The full report can be accessed here

Kate found that landlords are as individual and varied as the homes they rent out, with the survey being completed by teachers, doctors, web developers, librarians, army officers and retirees. Up to 40% of them are ‘accidental landlords’, letting out a property that was not bought for that purpose. Some have inherited property, or needed to move but couldn’t sell, so rented it out instead.

Confusion reigns
But while these landlords may try to do the right thing for their tenants, many are confused about the ever-changing rules and regulations. And, most worrying of all, some are completely uninformed; the results showed that one in five landlords does no research at all before letting out a property.

This has obvious implications for their tenants. Most landlords who completed our survey are getting the right checks on their property before letting, but it is disturbing that 8.6% of them did not obtain a gas safety certificate, and 30.5% failed to obtain an electrical safety certificate.

The main conclusion we drew from our research is something Kate has been saying for some time: everyone involved in the private rented sector urgently needs to work more closely together to educate landlords about creating safer rented housing for everyone.

With 145 lettings rules and regulations on letting, which are not only changing all the time but which vary from one local authority to another, it’s no wonder landlords are confused and struggle to keep up with the law. It is even more challenging if they are letting out property in another part of the country to where they live, for example if they’ve relocated for work, or because of a new relationship, and are renting out their former home.

How can we help landlords let property safely and legally?
It’s time for everyone in the PRS – lenders, legal companies, letting agents, tenant organisations and local authorities as well as the government – to collaborate to give landlords the tools and incentives they need to let property safely and legally.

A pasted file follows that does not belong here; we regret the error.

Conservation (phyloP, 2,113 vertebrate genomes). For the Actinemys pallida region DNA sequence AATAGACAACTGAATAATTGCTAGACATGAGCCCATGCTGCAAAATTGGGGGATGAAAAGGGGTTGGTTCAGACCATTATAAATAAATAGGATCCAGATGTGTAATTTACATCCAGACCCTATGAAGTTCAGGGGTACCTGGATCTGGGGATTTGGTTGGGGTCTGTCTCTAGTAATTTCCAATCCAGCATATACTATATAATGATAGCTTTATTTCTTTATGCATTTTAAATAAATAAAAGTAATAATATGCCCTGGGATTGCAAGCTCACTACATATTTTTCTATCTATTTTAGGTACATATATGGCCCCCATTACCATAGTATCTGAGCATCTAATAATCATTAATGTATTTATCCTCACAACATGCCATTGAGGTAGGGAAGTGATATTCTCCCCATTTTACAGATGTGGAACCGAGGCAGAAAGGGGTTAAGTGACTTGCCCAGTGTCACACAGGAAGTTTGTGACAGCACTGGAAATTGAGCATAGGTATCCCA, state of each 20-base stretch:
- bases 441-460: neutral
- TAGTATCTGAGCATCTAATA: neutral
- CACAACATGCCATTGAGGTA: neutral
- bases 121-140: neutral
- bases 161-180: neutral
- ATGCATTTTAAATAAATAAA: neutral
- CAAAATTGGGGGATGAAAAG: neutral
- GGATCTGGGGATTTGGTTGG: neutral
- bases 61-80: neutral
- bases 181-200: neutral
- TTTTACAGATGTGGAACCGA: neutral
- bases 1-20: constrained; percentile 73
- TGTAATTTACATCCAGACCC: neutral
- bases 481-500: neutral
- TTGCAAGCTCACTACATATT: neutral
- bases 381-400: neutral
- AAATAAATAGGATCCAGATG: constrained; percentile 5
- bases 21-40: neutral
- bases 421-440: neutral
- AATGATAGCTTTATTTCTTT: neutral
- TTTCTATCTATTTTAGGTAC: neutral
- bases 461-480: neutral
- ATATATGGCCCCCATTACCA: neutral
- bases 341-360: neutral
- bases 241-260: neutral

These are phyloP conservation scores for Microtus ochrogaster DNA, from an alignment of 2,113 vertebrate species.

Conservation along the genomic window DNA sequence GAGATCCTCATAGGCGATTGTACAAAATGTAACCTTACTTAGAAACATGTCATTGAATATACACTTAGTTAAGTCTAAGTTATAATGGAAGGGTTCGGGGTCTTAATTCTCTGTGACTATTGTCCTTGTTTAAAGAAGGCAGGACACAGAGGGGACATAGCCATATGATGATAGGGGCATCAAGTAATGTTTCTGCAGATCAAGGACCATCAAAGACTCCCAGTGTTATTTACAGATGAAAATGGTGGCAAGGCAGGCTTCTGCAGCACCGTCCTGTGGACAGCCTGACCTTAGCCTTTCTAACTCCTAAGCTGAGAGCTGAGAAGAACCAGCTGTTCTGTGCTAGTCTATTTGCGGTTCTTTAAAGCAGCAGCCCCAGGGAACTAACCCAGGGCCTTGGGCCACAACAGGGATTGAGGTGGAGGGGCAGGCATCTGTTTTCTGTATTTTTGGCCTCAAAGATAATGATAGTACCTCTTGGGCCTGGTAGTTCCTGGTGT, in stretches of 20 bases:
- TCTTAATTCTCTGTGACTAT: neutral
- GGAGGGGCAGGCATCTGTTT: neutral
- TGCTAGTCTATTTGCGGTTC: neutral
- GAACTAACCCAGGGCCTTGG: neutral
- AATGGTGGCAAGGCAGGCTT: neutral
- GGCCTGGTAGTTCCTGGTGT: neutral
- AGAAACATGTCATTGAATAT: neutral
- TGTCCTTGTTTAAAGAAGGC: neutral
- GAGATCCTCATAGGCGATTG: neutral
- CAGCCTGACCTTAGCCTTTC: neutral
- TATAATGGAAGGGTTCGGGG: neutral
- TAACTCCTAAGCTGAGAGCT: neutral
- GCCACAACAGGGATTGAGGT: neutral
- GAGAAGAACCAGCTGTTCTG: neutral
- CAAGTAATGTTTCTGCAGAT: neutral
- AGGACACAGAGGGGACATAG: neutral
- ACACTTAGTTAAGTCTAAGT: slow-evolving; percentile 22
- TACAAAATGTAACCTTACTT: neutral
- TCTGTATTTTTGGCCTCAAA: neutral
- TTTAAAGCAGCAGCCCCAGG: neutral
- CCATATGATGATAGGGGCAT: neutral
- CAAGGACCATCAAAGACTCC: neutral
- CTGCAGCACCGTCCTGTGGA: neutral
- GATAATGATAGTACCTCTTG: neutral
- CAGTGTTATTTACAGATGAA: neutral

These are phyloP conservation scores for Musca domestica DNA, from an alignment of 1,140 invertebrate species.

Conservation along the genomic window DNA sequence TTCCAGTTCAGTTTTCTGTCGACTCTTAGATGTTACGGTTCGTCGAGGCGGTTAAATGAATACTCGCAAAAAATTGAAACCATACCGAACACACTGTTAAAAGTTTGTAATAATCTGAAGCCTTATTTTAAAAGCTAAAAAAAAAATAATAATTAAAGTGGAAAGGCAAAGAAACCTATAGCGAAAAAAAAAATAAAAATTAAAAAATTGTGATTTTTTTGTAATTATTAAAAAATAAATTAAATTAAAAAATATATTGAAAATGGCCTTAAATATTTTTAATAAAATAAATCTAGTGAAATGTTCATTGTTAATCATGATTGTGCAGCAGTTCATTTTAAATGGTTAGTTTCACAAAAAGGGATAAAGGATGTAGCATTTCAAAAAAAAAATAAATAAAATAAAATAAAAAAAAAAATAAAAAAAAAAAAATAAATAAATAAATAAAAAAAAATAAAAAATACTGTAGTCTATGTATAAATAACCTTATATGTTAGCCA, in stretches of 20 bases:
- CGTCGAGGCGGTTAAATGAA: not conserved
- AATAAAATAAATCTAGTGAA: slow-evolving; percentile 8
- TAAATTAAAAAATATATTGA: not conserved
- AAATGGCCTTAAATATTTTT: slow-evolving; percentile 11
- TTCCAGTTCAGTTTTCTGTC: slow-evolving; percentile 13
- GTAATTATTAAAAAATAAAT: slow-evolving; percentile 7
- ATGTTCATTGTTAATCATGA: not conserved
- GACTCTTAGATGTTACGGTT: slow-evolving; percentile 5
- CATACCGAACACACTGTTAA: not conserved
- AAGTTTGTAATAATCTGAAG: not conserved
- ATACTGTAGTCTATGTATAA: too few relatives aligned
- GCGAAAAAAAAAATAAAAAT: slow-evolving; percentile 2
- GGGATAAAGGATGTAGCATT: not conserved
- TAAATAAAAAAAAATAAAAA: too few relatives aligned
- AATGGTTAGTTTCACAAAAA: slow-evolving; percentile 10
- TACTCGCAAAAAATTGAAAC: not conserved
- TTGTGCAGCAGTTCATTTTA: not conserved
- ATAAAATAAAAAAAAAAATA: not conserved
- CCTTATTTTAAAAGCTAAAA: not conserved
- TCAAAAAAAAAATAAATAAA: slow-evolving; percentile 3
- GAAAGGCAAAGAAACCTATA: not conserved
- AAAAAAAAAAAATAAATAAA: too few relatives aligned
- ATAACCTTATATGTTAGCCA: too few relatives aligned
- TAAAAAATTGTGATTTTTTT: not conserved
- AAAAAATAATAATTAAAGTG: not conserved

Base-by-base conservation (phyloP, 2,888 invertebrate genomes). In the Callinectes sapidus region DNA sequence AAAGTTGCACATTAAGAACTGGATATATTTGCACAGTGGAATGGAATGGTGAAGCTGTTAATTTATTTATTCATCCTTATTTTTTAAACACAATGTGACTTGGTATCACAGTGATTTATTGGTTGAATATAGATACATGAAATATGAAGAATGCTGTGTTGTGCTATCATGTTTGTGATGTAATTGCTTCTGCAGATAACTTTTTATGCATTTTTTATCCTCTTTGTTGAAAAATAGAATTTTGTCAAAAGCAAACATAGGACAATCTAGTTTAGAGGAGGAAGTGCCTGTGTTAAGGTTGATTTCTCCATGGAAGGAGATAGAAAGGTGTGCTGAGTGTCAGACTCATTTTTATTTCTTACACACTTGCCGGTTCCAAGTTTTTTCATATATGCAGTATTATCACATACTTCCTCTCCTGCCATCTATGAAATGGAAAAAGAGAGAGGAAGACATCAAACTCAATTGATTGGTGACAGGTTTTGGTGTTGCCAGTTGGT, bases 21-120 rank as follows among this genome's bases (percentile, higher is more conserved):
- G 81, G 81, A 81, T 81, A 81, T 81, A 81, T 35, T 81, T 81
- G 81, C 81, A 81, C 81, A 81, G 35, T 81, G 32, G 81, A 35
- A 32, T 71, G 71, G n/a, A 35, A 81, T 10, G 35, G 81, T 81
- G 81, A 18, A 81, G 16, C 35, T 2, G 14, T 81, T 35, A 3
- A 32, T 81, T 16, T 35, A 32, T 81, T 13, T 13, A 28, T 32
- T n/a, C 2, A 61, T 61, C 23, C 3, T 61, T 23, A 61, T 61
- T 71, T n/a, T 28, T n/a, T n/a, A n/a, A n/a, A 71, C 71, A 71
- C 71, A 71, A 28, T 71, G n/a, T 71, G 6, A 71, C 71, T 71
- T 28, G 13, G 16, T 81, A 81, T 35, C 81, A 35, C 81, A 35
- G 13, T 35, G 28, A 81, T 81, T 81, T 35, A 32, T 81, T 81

If everybody worked together, they could promote trusted and consistent sources of information about preparing a property to let legally, about changes in the law, property maintenance and, of course, where to turn for independent, qualified advice.

However, because landlords are such a diverse group of people, and with many self-managing their properties, it makes it extremely difficult to communicate with them, unless they actively seek out information for themselves.

Even if they do their own research about rules and regulations, it can be still be confusing and Kate’s report suggests that even experienced landlords struggle.

What can we do to help?
With many landlords renting out their former home (so without talking to a lender) and most over-55s self-managing rather than using letting agent – and with nearly 40% not joining any landlord association – it’s clear that many landlords are ‘slipping through the net’.

The only people likely to come into contact with this group are local authorities and insurance companies – and they need to find better ways to communicate with them on a regular basis.

Landlords need a clear source of information they can turn to, a ‘one-stop shop’ that is recommended by everyone in the industry, from lenders to insurance companies. This would be the ideal place to communicate information in a clear, concise and consistent way – which our research revealed to be vital in encouraging landlords to implement legislative and regulation changes.

And Kate comments “How about the government introducing incentives for landlords to stay within the law, such as tax breaks or special deals which reward those that are renting legally and safely? The carrot is often more effective than the stick!”